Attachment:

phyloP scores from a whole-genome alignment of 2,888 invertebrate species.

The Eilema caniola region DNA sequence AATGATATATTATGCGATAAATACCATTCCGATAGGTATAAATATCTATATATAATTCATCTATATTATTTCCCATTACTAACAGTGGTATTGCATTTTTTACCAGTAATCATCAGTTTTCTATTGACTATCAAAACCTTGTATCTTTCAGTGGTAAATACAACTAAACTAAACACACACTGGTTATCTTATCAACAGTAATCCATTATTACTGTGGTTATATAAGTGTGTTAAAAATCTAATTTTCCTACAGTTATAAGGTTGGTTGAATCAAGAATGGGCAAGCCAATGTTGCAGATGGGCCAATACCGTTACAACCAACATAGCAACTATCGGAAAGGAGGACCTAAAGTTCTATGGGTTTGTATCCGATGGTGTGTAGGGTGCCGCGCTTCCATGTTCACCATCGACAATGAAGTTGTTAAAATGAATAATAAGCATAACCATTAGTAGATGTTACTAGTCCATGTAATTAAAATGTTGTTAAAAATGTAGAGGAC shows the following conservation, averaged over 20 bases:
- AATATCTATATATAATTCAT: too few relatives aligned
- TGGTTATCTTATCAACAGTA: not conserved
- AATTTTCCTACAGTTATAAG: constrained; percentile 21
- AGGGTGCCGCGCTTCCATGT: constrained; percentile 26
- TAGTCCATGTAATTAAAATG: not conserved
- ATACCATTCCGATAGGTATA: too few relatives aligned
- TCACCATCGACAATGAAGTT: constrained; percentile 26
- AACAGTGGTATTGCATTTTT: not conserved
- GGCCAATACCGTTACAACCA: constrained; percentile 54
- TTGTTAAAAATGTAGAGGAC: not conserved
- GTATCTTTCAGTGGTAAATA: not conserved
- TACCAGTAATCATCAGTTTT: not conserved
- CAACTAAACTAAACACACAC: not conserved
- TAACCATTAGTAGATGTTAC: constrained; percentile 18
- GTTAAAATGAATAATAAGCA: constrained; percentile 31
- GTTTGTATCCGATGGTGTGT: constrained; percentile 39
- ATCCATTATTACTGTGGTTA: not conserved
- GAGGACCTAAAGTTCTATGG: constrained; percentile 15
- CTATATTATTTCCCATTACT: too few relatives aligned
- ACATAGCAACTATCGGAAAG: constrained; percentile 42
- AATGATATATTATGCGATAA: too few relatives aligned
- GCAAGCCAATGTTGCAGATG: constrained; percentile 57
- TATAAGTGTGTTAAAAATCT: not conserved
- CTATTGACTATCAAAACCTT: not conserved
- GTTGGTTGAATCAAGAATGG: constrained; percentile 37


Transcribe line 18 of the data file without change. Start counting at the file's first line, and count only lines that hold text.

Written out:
- GTTTGTATCCGATGGTGTGT: constrained; percentile 39